Immersion into airline jobs
In the past year I got the chance to see many new things at KLM, such as towing aircraft, our catering department, maintenance hangars, crew training facilities, aircraft fueling, and many more. when I started I didn’t really think of all the things that are needed to get your plane in the air so you can have a happy holiday and a memorable experience. [Image: more aircraft?]
Being so close to our end users gives us the opportunity to immerse ourselves in the environment of our colleagues. Compared to working for a client as external agency, we often get to connect the dots by combining knowledge from multiple projects and see patterns across the company. Looking at everything that happens motivates me even more to give my colleagues the best tools, processes, and culture there is.
Problems over solutions
As designer I spend most of my time looking for the right problem instead of the right solution. Yes, this sounds old and boring, and it probably also is ;-) But in practice I’ve realized that a designer’s role puts more emphasis on finding problems over finding solutions. Therefore you need to find ways to resist other people’s habit of jumping to solutions. Because finding great problems is way harder than finding great solutions. Once you’ve found your problem, creating the right solution is way easier, because you’ve gained all the insight during your search for the problem. Gaining the right insights will help you in making decisions when creating your solution. As I wrote earlier, a great way to do this is baking pancakes. Both for your problem (every version of your problem definition is an experiment), but also for solutions (creating rough, cardboard solutions will help you narrow down the problem).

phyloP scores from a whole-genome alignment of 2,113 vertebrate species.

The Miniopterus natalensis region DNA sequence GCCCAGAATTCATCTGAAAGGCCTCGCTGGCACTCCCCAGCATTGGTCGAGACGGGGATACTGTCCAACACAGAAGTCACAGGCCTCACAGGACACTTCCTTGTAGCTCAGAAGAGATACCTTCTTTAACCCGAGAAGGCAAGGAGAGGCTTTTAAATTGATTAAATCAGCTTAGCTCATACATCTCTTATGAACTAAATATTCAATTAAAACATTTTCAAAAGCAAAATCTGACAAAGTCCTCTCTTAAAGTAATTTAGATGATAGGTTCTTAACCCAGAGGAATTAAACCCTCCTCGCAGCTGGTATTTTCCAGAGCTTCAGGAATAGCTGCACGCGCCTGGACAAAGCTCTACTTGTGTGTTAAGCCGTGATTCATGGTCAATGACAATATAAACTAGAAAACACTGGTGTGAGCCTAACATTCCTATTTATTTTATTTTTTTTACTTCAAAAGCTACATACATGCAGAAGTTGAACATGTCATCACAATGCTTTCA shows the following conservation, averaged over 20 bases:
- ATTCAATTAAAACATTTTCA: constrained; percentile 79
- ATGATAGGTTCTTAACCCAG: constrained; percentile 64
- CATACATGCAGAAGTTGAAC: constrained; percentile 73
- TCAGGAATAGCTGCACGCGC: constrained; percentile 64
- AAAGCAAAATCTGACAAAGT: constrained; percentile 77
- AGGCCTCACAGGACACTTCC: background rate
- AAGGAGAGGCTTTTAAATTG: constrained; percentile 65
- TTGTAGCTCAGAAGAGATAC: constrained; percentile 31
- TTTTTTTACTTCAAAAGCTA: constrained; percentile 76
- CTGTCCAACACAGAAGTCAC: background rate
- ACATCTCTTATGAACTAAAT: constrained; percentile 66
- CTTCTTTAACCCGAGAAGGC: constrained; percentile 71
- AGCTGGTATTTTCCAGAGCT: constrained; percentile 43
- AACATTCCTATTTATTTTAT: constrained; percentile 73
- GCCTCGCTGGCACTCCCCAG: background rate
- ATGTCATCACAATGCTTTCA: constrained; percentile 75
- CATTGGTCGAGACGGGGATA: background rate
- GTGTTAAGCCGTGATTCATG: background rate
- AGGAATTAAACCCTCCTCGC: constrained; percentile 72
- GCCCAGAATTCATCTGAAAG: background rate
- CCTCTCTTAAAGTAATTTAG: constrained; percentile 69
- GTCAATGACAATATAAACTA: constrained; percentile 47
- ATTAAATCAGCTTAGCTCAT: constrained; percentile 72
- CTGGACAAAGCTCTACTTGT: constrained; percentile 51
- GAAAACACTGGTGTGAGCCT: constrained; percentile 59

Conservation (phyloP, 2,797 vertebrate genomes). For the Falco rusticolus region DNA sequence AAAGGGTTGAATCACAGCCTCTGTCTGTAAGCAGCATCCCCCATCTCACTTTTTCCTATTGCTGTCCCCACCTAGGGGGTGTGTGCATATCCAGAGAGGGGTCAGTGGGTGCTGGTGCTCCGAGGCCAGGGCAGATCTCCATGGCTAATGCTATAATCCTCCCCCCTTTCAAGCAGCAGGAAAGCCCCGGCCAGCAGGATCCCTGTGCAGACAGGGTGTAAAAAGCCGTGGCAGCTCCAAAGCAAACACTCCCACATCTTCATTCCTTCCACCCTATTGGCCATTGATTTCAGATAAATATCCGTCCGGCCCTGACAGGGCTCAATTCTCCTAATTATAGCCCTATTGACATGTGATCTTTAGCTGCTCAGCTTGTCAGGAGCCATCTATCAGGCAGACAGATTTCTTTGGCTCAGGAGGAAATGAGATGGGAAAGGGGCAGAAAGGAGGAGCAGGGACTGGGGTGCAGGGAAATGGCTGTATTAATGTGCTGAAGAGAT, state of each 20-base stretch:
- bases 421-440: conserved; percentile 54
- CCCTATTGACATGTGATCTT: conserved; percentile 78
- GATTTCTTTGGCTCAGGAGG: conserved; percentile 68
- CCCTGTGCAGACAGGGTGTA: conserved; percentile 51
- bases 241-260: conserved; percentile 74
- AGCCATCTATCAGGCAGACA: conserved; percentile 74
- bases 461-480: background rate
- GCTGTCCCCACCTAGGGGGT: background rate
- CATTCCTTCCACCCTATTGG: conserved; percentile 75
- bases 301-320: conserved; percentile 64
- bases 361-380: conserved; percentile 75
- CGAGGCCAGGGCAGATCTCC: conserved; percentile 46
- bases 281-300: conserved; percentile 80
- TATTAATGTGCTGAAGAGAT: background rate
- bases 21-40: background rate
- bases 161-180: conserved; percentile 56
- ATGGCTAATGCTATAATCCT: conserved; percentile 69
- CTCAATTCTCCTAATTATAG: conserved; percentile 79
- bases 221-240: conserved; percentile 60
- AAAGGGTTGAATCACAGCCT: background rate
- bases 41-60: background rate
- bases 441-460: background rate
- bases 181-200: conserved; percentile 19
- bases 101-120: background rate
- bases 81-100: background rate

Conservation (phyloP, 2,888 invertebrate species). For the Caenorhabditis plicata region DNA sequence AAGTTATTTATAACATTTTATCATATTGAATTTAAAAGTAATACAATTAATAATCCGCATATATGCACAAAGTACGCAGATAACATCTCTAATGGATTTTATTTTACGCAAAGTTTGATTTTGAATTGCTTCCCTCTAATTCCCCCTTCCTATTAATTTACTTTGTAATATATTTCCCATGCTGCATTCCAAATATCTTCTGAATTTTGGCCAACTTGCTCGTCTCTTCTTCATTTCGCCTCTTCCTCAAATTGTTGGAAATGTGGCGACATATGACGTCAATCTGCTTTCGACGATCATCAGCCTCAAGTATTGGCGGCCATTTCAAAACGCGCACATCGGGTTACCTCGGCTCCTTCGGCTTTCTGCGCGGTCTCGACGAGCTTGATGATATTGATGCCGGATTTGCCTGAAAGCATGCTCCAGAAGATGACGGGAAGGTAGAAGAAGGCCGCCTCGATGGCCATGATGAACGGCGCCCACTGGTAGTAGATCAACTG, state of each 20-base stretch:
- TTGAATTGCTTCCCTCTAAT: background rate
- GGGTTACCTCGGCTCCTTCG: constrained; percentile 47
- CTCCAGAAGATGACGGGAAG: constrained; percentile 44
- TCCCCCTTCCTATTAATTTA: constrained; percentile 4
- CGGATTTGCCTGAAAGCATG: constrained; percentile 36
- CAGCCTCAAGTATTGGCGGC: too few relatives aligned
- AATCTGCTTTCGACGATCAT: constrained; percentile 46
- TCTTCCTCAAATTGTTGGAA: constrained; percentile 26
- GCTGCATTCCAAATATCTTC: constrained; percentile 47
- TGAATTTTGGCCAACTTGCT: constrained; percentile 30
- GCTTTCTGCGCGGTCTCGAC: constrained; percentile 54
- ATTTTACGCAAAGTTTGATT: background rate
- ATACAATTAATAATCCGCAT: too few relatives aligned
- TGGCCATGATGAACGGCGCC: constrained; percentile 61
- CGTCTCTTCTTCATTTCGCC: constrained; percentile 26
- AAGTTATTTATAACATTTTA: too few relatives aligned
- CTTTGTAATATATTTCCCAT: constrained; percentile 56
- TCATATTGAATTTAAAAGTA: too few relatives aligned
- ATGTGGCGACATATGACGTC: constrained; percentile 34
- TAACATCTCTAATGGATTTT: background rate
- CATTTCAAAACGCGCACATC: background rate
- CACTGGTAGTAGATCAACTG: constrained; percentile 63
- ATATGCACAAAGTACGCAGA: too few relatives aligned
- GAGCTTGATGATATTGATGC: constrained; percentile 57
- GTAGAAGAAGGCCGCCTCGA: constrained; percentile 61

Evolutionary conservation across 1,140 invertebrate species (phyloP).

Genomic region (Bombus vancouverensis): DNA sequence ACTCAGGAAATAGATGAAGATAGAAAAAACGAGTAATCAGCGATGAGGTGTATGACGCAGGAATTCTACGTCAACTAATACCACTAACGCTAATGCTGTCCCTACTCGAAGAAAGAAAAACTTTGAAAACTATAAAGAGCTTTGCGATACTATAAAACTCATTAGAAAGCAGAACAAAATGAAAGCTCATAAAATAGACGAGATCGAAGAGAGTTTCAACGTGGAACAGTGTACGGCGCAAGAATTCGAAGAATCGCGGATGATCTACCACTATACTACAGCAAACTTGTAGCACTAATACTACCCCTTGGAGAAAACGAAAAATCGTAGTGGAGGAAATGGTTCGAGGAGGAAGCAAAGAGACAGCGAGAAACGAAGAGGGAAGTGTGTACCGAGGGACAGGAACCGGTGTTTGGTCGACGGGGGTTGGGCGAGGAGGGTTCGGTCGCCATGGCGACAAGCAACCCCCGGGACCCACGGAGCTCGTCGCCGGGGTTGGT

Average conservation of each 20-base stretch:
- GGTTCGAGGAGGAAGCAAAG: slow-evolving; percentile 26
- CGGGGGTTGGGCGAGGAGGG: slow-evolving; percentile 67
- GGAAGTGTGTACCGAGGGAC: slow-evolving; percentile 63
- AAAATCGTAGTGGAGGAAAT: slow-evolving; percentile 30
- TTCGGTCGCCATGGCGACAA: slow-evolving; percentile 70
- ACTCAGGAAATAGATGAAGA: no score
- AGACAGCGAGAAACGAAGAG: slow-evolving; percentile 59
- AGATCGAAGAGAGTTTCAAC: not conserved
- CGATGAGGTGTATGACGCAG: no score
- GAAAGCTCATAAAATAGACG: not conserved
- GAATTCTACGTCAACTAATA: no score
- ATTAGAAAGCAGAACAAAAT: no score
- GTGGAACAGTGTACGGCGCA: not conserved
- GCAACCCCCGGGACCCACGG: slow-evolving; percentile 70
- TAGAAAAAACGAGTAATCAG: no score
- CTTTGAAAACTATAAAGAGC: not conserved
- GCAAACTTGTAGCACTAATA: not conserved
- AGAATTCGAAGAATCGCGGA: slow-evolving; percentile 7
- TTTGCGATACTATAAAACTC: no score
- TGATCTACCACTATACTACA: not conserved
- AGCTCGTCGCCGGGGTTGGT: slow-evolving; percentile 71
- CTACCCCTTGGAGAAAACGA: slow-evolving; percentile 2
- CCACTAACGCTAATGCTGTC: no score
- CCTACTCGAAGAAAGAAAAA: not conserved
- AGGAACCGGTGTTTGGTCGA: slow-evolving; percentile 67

Finding great problems is way harder than finding great solutions
Kill your darlings
Learning from doing experiments: fail fast and early. Easier said than done, as stakeholders are often happy with your early prototype and have the tendency to get attached to it. So don’t fall too much in love with initial results and be willing to kill what doesn’t work early on. For example, a prototypes made during a design sprint are suitable for collecting learnings, bit not per se for putting into development straight away. A prototype is just a prototype until you’ve tested and improved it.
Title vs. mindset
There is a stark difference between a being a designer by title versus being designer as a mindset. The design industry is slowly overcoming its ‘make pretty things’ stigma and moving on to creating meaningful solutions. Exact labels like service designer, UX designer, product designer, digital designer or interaction designer are so fuzzy that they are not much use in practice. But as long as we agree on mindset and values, designers can be from all backgrounds and come with a range of titles. Of course there’s a difference in skills and roles in practice, but its mostly about mindset over title. It’s all about creativity, prototyping, loving users, and great deal of being unafraid of big ideas and challenges.
It’s all about creativity, prototyping, loving users, and great deal of being unafraid of big ideas and challenges.
Humans will mess up your idea, so test, fail and kill early on. The design process in itself is chaotic and messy, but that’s what makes it so valuable. Emphasize problems over solutions, and find partners in crime who agree on mindset and values, but not per se on name and title. By doing so design can shine by connecting the dots and finding balance between all aspects of a solution.
For me there’s much to do, learn and try. KLM still has a lot to gain by improving the experience of its employees, and design has to play a central role in that. I still have a lot to learn about that: part of design is continuous reflection and improvement on its own role. So expect more blogs on that in the near future. The only way to learn is to try, as design is ongoing experimentation at its core.